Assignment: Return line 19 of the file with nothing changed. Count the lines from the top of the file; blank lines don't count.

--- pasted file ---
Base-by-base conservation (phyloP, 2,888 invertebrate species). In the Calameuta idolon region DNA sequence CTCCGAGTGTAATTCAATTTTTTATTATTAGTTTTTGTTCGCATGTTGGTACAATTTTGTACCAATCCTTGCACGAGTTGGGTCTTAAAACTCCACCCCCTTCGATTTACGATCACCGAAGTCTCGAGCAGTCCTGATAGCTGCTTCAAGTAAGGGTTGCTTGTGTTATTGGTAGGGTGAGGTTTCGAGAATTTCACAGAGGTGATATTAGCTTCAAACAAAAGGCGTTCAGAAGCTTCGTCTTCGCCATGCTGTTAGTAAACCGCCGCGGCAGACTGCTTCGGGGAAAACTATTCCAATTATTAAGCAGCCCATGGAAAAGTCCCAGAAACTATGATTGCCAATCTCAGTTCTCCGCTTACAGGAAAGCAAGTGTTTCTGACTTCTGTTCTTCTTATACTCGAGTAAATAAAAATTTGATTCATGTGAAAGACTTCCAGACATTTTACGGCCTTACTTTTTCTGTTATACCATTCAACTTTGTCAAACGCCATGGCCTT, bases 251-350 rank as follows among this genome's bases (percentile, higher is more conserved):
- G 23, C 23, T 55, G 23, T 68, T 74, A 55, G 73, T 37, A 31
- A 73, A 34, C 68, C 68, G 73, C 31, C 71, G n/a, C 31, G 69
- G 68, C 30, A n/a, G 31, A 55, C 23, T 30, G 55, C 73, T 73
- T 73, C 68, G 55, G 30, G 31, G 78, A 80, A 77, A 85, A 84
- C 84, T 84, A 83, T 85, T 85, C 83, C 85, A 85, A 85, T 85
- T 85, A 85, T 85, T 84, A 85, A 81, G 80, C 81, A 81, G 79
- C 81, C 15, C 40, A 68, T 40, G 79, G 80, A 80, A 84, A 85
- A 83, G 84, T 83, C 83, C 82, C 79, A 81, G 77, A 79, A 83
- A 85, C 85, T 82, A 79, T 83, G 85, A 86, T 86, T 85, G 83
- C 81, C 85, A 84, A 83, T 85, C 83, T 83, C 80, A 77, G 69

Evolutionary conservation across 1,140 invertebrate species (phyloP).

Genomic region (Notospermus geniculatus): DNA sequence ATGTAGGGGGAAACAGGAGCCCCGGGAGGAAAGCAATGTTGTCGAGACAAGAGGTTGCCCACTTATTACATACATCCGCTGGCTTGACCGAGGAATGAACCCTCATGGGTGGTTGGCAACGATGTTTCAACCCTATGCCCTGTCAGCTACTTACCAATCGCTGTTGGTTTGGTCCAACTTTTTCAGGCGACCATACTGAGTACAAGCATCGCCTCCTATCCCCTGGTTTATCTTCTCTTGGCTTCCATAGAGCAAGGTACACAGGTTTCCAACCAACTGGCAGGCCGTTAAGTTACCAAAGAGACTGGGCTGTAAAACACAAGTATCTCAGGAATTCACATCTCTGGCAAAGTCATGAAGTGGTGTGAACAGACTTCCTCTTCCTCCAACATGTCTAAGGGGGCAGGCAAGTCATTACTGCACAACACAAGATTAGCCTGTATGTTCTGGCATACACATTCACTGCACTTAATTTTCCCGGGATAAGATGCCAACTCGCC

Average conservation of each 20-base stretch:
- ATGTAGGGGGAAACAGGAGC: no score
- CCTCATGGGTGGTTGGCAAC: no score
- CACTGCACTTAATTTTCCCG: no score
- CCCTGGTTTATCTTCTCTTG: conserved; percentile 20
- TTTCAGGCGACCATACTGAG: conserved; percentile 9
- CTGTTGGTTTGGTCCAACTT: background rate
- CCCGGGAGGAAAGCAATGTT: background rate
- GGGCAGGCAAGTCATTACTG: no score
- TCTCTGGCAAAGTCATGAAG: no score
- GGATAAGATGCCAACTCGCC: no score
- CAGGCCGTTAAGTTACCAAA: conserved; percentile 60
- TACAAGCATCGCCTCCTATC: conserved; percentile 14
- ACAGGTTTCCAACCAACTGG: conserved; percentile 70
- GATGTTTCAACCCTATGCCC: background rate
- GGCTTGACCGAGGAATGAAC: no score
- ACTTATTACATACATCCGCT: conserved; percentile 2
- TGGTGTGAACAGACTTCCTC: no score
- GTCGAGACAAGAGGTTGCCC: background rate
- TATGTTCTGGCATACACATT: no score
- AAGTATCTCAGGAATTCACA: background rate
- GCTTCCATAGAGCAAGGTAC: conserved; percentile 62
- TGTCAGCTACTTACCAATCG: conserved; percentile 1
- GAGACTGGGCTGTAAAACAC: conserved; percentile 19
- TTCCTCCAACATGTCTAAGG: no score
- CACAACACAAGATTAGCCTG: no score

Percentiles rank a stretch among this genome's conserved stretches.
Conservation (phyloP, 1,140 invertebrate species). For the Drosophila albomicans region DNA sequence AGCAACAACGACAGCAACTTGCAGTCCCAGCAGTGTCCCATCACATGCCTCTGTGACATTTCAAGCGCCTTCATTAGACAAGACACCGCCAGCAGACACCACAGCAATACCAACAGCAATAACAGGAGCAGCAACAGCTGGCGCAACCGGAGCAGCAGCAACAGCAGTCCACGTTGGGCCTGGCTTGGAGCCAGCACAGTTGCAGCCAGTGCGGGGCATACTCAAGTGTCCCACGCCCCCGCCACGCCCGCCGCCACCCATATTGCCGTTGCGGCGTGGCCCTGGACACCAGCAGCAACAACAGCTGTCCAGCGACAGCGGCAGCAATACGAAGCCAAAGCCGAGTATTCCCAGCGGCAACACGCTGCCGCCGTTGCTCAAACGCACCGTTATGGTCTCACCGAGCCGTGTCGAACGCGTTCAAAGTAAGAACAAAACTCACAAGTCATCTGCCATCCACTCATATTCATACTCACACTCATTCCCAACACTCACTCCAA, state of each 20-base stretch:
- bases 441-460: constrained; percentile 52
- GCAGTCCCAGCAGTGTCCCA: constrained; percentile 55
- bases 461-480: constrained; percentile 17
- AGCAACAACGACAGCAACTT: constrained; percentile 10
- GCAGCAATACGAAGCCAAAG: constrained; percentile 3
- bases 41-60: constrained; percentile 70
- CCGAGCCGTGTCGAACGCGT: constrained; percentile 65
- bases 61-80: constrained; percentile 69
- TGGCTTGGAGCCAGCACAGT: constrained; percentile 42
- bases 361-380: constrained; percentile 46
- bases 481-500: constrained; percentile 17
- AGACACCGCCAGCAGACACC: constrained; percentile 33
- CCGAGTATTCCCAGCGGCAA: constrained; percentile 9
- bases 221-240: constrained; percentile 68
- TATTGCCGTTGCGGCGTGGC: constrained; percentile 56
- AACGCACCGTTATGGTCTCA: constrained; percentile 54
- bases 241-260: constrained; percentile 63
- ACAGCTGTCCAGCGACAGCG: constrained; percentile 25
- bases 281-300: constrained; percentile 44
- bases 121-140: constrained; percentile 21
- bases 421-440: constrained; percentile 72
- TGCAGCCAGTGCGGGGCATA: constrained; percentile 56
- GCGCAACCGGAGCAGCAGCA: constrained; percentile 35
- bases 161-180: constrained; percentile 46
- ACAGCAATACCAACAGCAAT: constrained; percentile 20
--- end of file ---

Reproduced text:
- TTTCAGGCGACCATACTGAG: conserved; percentile 9